Above photo courtesy of WDH Guide Service
Ice fishing for pike and chasing flags all day can be a riot. But lots of action usually means weeding through a lot of smaller fish to eventually pull in a trophy. When the action is hot, your hands get cold. That’s the trade-off. Handling wet braided tip-up line in freezing temperatures, unhooking, observing, releasing, and re-baiting all require a touch of the hands. When it’s bitter cold outside, sometimes the thrill of action can wear off as quick as it showed up.
Targeting bigger fish often means catching less, but the reward can be well worth the wait. Late winter ice fishing is one of the best times of the year to catch trophy pike. Let’s explore the why, when, and where to get in on the action and what to use.
Why Target Big Pike During Late Winter?
As winter progresses, oxygen levels slowly climb in shallow water, especially the bays. The increase of oxygen rejuvenates the underwater world and draws in a lot of panfish. If you notice a trend of pan fishermen moving in shallower and shallower, take note and be prepared to move in yourself.
Cold water slows down the metabolism of any fish and forces them into a lethargic state of being. As a result, big easy meals are the preference for predators like pike, especially big gorged out pregnant pike. With lots of panfish to enjoy, what better place for a trophy pike to hunt than a shallow bay?
When is the Best Time to Target Trophy Pike?
Any time is a good time to catch trophy pike. But their predictability is anyone’s guess leading up to late winter. Usually, February is a good time to start experimenting shallow. However, those last couple of weeks leading up to the close of game fishing season in late February can be money.
The old standby is when the lakes begin to honeycomb with standing water on top of the ice from the thaw are evident. The generation of heightened oxygen levels create a flurry of activity in the shallows. Exercise safety and caution when navigating questionable ice. No fish is worth drowning over.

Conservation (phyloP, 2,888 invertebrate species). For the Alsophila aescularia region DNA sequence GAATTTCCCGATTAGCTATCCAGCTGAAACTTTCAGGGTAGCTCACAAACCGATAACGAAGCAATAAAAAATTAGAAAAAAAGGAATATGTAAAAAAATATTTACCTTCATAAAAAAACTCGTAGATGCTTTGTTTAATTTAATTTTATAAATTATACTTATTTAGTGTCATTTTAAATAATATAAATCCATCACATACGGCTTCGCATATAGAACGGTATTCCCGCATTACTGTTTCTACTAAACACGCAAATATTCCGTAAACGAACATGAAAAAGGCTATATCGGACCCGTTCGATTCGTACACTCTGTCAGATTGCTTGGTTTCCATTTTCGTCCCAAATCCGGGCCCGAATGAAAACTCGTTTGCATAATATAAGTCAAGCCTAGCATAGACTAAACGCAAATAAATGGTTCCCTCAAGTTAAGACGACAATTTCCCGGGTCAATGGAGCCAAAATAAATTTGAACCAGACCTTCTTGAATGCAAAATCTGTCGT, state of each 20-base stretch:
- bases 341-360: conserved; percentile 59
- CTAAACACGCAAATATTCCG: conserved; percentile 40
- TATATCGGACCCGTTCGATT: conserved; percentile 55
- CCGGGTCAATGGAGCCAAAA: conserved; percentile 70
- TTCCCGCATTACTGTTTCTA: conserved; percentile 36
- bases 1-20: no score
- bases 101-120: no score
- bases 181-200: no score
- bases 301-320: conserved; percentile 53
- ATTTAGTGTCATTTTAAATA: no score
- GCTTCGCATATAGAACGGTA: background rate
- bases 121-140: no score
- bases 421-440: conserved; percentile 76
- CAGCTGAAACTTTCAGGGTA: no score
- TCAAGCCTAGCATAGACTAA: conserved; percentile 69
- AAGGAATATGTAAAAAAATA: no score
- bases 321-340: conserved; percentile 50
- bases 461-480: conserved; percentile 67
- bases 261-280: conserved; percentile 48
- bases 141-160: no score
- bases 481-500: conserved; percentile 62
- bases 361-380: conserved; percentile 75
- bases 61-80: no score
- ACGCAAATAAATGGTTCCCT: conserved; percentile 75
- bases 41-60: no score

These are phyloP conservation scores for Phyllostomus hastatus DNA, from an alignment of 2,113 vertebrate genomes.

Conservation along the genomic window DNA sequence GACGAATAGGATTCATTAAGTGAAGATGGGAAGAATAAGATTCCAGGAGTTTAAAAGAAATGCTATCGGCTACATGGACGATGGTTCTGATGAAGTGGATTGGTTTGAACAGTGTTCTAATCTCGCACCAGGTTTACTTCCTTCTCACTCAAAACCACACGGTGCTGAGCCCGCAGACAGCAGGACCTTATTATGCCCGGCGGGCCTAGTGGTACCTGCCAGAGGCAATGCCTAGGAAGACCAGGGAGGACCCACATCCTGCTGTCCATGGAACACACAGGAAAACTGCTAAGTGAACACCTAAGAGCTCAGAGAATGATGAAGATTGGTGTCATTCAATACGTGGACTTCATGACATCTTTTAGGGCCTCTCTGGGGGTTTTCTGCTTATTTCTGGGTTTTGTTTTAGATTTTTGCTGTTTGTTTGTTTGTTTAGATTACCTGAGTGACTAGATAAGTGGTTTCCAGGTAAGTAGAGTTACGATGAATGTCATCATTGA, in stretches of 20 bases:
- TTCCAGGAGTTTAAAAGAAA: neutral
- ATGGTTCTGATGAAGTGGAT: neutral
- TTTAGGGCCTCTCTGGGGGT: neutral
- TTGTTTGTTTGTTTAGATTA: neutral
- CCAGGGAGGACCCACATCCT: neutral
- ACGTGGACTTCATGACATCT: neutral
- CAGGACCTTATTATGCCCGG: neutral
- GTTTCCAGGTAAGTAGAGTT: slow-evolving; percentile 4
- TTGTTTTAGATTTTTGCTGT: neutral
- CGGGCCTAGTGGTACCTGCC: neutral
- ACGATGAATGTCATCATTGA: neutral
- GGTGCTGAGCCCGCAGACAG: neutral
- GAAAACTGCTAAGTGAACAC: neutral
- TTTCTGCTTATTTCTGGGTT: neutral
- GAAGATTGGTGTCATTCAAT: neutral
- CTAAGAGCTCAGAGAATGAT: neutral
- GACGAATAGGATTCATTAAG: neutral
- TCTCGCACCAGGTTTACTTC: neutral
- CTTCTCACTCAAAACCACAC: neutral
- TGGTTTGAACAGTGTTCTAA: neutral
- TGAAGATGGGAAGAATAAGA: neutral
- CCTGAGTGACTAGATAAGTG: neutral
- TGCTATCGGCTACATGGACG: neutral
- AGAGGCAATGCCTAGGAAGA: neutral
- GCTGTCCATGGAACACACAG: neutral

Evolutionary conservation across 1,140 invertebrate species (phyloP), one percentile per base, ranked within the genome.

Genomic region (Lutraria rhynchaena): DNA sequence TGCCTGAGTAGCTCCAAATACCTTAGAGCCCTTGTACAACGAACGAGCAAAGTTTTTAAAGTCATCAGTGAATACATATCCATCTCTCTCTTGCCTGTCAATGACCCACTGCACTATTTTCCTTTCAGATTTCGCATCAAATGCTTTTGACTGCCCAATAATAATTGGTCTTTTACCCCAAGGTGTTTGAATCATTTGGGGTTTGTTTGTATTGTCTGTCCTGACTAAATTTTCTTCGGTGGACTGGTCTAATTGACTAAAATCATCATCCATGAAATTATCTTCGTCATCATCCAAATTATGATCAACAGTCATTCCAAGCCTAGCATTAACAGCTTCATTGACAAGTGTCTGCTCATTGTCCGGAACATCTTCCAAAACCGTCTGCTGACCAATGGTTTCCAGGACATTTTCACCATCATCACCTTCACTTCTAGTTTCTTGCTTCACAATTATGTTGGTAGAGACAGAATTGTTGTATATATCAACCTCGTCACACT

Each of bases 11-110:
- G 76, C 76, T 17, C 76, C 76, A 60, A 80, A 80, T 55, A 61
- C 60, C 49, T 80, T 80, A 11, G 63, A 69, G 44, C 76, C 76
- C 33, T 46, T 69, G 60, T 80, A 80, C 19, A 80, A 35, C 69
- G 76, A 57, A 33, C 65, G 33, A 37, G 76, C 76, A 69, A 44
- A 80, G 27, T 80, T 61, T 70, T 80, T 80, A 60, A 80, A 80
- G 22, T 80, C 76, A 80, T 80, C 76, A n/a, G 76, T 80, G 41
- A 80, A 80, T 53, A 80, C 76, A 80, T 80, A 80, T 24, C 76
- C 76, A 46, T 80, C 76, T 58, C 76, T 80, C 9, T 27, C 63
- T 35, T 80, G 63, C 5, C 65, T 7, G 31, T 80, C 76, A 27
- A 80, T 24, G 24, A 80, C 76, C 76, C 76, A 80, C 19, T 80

Where to Target Late Winter Trophy Pike?
Shallow bays are the number one place to start your search for late ice trophy pike. If the lake you are targeting has a shallow bay on the north end, start there. Northern bays will receive the most daylight from dawn until dusk, heating them up faster and promoting the most life.
Spring fed lakes and lakes with current areas from creek and river inlets are sure bets. Oxygen levels will be at an all time high in these areas, as well as warmer water and heightened metabolisms affecting fish using these areas to feed.
Once you settle on an area to fish, don’t settle so easily on which holes to fish. Most shallow bays have weed growth, both old and new. You don’t want your bait presentation to be invisible and masked by a surrounding wall of weeds. Drill multiple holes and look down each to determine which holes will have the most visibility to your bait.
Pike tend to cruise just under the ice, no matter the depth they are swimming. I first learned this while jigging panfish through the ice while sheltered in a shanty over skinny water. The first thing I saw was her nose, then her eyes, and finally her massive head as she inched her way under my hole. I began setting my tip-ups 6-inches beneath the bottom layer of ice and immediately started catching more fish.
Since you’ll be targeting shallower water during the late ice period of February, you don’t want to present your offering too close to the bottom. Pike have eyes set on top of their head, which directs the aim of their vision before and above them. Keep your bait high in the water column and don’t be afraid to hang it as low as 6-12 inches below the bottom of the ice.
What to Use for Bait?
Golden shiners have a lot of flash, but that’s because they are so lively and active. My favorite offering for late season giant pike had been frozen smelt. However, regulations have made using frozen smelt much more difficult. Finding a supplier has also become more challenging, as a result. Since then, I’ve resorted to three different types of bait when targeting trophy pike through the ice during the late season.
Suckers are slow swimmers and tend to be lazy. Sure, they can be fast when they need to be. But I’ve watched enough suckers linger in both the fall and winter to form such an opinion. Even though the areas you’ll be targeting have increased oxygen levels and warmer water, metabolism is still at an all-time low, so big pregnant female pike will be sluggish. By offering dead bait, or a slow-moving sucker, if the right pike sees an opportunity to feed easily, then perhaps you’ve presented the perfect offering.
If I’m unable to get suckers, common golden shiners are almost always available at the bait shop. I’ll buy the biggest shiners the clerk is willing to scoop and head for the lake. Once there, I need to slow them down. Wisconsin anglers are limited to three lines per person, so I’ll usually let one shiner freeze on the ice while I set the other two tip-ups. Then I’ll hang the frozen dead one to see what the fish are in the mood for. As for the live golden shiners, while my wife hesitates to kiss me afterwards, I take a bite off the bottom half of the golden shiners tail and spit it out. Doing so slows down the shiner significantly. They are still able to swim, but they aren’t so lively that a big lethargic pike will pass it up and look for an easier meal.